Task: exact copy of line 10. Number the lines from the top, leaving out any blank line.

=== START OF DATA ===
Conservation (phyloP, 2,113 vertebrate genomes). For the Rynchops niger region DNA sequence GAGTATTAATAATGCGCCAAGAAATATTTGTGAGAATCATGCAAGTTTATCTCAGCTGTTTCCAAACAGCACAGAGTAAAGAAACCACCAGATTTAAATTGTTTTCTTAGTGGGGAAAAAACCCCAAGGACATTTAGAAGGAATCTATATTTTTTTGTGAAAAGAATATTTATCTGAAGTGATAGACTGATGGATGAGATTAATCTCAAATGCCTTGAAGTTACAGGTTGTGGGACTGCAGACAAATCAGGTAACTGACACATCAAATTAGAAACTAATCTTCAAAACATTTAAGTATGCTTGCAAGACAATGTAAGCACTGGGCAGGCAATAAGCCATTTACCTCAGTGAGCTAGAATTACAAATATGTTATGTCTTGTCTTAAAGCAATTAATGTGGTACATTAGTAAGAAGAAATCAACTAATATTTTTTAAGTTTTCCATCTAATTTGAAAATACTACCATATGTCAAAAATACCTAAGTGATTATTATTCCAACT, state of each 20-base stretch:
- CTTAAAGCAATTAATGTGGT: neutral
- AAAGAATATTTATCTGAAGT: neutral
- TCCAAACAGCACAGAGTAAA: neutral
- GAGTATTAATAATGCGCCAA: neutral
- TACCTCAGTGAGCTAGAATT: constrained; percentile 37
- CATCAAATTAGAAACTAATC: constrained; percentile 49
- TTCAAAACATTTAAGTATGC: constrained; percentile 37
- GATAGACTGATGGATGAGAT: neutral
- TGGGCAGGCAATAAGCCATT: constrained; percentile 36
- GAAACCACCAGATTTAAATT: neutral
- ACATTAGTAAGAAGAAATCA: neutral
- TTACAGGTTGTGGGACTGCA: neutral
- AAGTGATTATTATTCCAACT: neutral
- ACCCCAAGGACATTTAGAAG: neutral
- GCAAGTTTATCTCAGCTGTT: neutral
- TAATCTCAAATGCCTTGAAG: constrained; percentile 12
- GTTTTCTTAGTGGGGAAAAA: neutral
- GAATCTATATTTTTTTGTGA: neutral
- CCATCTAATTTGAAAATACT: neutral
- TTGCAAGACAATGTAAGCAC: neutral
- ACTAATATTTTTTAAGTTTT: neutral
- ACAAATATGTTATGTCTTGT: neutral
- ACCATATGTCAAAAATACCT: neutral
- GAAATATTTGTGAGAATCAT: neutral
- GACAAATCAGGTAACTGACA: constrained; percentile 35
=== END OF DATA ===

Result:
- TGGGCAGGCAATAAGCCATT: constrained; percentile 36